What is an installment loan?
Installment loans are high-interest loans, usually between $500 and $10,000, provided by alternative financial institutions (i.e. non-bank). Installment lenders often provide loans to borrowers who cannot access traditional loans from banks. Interest rates can be as high as 59.9%, just under the legal limit of 60% under the Criminal Code of Canada. User fees and insurance costs sometimes push borrowing rates to over the 60% limit so it’s important to check the total cost of your loan.
Key things to ask yourself before signing an installment loan contract?
How much will I have to pay each month?
What is the total amount I’ll end up repaying?
Is the loan secured?
How long will it take to repay the loan if I make all the payments on time?
If I miss a payment, does the interest rate, or any other term of the loan agreement, change?
Do I have to pay for any insurance?
If I do have to pay for insurance, how much more will it cost per month? What will the total cost of insurance be over the term of the loan?
Rules that the lender must adhere to:
1. A contract must clearly show the terms of your agreement with the business.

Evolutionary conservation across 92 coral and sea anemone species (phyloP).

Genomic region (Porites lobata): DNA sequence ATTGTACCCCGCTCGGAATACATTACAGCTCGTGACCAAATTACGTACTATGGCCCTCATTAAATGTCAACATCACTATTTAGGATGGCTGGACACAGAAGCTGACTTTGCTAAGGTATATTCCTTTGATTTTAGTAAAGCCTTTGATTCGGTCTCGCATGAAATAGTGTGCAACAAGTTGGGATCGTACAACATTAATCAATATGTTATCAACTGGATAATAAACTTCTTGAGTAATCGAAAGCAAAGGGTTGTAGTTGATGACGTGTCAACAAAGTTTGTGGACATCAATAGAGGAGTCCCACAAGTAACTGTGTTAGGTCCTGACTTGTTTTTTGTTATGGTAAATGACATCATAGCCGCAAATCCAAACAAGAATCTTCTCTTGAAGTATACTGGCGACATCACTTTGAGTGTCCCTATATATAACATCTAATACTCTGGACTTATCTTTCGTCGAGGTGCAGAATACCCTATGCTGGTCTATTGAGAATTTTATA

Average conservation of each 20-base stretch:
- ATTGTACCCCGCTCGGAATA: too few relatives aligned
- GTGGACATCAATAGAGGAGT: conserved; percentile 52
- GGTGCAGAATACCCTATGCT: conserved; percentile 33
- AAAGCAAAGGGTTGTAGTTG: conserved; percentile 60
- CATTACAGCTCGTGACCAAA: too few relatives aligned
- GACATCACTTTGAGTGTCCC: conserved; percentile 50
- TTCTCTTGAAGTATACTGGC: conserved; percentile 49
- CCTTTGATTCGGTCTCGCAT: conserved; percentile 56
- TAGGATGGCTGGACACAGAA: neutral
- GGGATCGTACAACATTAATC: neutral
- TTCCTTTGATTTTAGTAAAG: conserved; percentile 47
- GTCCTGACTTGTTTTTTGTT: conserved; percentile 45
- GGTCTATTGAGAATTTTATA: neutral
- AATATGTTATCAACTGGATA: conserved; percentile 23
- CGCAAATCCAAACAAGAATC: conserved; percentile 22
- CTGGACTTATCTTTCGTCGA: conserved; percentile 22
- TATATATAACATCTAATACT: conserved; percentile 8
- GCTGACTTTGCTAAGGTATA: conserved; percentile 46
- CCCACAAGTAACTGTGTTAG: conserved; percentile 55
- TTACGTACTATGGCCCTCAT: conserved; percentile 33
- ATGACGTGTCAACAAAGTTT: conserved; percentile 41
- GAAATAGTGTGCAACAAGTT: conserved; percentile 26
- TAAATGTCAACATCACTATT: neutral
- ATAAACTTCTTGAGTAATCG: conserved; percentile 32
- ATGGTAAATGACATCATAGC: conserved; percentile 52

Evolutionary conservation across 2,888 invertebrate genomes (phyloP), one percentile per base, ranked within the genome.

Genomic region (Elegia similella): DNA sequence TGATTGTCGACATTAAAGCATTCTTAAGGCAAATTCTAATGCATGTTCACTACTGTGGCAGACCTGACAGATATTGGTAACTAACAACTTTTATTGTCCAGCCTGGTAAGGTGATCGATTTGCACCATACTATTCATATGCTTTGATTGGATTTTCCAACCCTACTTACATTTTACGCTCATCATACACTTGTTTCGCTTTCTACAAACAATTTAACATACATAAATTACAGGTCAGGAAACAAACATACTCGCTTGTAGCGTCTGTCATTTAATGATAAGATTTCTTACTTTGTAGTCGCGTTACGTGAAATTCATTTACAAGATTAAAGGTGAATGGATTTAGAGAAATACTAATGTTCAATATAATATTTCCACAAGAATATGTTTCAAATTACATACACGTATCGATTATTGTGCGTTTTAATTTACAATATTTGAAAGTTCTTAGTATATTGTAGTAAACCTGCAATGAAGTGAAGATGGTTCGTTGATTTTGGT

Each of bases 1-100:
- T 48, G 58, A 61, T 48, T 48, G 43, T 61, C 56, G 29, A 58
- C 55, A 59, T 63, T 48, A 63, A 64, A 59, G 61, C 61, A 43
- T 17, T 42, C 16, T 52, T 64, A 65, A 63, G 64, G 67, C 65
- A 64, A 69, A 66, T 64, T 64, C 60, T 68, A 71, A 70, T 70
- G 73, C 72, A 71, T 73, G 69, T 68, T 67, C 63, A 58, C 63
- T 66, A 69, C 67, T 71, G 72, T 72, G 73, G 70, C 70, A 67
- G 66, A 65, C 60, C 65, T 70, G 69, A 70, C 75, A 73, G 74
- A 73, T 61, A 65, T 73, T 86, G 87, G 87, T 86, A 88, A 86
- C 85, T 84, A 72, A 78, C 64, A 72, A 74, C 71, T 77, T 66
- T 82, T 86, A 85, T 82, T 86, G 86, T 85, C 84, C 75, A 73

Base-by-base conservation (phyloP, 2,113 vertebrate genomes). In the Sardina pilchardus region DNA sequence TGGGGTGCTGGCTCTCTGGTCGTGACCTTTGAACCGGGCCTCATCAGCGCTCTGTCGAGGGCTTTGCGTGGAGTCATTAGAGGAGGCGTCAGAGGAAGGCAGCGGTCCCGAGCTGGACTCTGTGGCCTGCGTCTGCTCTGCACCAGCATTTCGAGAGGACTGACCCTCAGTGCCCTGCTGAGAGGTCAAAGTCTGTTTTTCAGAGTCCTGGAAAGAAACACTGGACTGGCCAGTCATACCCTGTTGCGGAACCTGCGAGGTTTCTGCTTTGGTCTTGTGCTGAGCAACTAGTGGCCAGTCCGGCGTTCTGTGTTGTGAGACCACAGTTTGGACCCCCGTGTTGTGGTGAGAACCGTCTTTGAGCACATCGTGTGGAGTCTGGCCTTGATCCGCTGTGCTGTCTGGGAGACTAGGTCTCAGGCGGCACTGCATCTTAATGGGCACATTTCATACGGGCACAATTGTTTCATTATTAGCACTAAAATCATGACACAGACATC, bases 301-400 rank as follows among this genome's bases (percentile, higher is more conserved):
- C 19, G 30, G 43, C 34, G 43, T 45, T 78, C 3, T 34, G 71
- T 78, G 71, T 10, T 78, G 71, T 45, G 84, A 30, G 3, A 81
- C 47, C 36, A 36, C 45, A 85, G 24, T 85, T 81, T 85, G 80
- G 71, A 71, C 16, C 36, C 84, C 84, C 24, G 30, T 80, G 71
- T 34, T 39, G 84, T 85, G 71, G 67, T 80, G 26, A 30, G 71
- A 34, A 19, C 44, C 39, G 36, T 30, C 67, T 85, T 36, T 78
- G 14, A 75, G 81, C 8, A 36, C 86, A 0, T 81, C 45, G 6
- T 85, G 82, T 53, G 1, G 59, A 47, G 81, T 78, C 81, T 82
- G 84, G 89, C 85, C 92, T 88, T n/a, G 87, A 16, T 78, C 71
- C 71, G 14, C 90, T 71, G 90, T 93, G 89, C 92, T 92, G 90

2. The contract must show all financing charges and the annual interest rate for any financing agreement with the business. It must also explain how any extra charges would be calculated if you failed to make the payments. (This is critical: loan agreement terms, including interest, may allow for drastic changes if you miss a payment).
3. The business must provide you with written notice of any changes that they want to make to your contract. This includes renewing or extending it. They must also provide you with the option to not accept the changes to your contract.
4. For the changes to be valid, a written notice must include: (a) all proposed changes to be made to the contract; (b) the date on which the change, renewal or extension would become effective (c) how the consumer must respond to the notice (mail, email, fax, etc. (d) what would happen if the consumer failed to respond to the notice.
5. If a business doesn’t follow the rules for written notices, any changes to your contract may be invalid.
COST: Interest rates are usually up to 60%. User fees and insurance costs sometimes push borrowing rates 60%.
Find out more: Consumer Protection Ontario